Section 2713(a)(4) of the Affordable Care Act does not explicitly include contraception, and the Senate floor debate over the addition of Section 2713(a)(4) to the Act demonstrates that it the amendment was intended to prevent diseases, not to end pregnancies.
Senator Barbara Mikulsi (D-MD), who offered the amendment which became Section 2713(a)(4) of the Affordable Care Act, issued a press release providing the following description of her amendment:
Services that would be covered under the Mikulski Amendment are likely to include cervical cancer screenings for a broad group of women; annual mammograms for women under 50; pregnancy and postpartum depression screenings; screenings for domestic violence; and annual women’s health screenings, which would include testing for diseases that are leading causes of death for women such as heart disease and diabetes.[i]
In her prepared floor statement, Senator Mikulski again emphasized that her amendment was meant to cover life-saving, disease-preventing services, concluding:
Often health care doesn’t cover basic women’s health care like mammograms and cervical cancer screenings. My amendment is about saving lives and saving money to give women access to comprehensive preventive services that are affordable and life saving.[ii]
Further, during a debate over the amendment on the Senate Floor on December 3, 2009, Senator Mikulski had the following exchange with Senator Robert Casey (D-PA) in which she clarified that abortion was not intended to be covered “in any way” and, in fact, her amendment was “strictly concerned with ensuring that women get the kind of preventive screenings and treatments they need to prevent diseases particular to women…” (emphasis added):
Mr. CASEY. There is one clarification I would like to ask the Senator. I know we discussed it during the HELP markup and it was not clarified at that time and thus I chose to vote against the amendment because of the possibility that it might be construed so broadly as to cover abortion. But I understand that the Senator has now clarified specifically that this amendment will not cover abortion in any way. Specifically, abortion has never been defined as a preventive service and there is neither legislative intent nor the language in this amendment to cover abortion as a preventive service or to mandate abortion coverage in any way. I ask the Senator is that correct?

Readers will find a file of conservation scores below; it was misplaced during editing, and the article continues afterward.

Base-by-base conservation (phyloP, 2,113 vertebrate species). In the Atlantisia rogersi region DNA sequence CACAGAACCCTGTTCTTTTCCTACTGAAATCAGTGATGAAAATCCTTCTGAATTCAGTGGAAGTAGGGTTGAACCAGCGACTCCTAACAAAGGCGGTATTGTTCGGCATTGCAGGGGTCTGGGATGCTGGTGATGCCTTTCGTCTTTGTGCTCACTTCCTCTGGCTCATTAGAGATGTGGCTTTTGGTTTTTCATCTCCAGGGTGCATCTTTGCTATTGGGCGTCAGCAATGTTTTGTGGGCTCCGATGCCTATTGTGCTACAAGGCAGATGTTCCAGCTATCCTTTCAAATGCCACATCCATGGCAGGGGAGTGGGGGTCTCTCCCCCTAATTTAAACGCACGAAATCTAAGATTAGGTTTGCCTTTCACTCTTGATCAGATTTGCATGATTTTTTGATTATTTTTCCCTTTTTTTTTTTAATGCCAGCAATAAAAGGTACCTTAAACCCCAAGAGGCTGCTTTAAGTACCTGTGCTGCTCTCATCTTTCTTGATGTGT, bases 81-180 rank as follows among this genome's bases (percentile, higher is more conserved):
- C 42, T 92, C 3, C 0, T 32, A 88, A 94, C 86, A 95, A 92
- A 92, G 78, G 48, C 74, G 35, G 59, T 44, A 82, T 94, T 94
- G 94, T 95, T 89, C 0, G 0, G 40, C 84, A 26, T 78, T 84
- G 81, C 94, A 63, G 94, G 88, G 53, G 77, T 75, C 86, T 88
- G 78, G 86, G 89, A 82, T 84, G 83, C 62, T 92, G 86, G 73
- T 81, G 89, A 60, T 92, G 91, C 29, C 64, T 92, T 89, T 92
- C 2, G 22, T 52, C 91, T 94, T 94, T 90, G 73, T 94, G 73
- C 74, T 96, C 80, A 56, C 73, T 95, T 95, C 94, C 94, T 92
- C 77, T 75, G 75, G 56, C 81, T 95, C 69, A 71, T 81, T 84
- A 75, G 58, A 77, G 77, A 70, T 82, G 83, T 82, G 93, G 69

Ms. MIKULSKI. Yes, that is correct. This amendment does not cover abortion. Abortion has never been defined as a preventive service. This amendment is strictly concerned with ensuring that women get the kind of preventive screenings and treatments they need to prevent diseases particular to women such as breast cancer and cervical cancer. There is neither legislative intent nor legislative language that would cover abortion under this amendment, nor would abortion coverage be mandated in any way by the Secretary of Health and Human Services.[iii]
First, pregnancy is not a disease and it is, thus, illogical to include elective contraceptive-coverage through an amendment “strictly concerned” with preventing diseases. Moreover, it is directly contrary to Senator Mikulski’s assurance that abortion would not be covered “in any way” to include abortion-inducing drugs, such as ella, in preventive care and screenings.
[i] Press Release, Senator Barbara Mikulski, Mikulski Puts Women First in Health Care Debate (November 30, 2009), available at http://mikulski.senate.gov/media/record.cfm?id=320304 (last visited Sept. 20, 2011).
[iii] Cong. Rec. S12274 (daily ed. Dec. 3, 2009) (colloquy between Sen. Mikulski and Sen. Casey), available at http://thomas.loc.gov. On December 1, 2009, Senator Mikulski stated: “There are no abortion services included in the Mikulski amendment. It is screening for diseases that are the biggest killers for women – the silent killers of women. It also provides family planning – but family planning as recognized by other acts.” Cong. Rec. S12028 (daily ed. Dec. 1, 2009) (statement of Senator Mikulski), available at http://thomas.loc.gov.